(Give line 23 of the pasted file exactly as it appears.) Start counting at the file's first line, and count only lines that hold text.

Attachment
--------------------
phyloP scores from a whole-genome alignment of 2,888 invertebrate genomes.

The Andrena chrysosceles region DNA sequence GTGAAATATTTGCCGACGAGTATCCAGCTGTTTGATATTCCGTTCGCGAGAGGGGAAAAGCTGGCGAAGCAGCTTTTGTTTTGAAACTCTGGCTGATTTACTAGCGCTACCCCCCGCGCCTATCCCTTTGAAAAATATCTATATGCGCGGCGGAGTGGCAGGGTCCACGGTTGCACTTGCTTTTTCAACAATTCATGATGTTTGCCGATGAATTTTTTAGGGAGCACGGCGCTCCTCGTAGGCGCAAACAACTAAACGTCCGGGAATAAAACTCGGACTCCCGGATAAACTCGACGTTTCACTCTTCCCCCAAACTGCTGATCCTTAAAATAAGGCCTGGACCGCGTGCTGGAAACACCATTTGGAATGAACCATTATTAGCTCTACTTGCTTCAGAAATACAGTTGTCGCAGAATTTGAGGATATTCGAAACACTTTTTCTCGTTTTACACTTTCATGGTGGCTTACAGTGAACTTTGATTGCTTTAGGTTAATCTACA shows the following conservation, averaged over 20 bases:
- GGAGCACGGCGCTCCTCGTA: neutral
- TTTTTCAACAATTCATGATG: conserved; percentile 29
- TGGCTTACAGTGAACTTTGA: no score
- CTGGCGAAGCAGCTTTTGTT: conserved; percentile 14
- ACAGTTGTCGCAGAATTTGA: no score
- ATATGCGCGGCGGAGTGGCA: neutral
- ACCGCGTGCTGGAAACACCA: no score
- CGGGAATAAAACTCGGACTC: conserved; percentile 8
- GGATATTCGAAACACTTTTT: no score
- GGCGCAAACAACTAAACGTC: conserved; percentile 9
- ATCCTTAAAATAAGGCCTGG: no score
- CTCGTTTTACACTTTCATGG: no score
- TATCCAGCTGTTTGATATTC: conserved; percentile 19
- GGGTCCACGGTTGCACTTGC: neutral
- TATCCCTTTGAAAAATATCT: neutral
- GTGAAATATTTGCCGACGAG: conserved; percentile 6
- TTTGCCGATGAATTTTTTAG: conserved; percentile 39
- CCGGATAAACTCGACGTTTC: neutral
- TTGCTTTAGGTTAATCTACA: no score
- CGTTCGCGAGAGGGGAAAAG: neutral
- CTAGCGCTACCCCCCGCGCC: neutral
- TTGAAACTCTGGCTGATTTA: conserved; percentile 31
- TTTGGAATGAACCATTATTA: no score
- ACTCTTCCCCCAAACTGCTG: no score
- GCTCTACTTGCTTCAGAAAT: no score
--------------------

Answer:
- CTAGCGCTACCCCCCGCGCC: neutral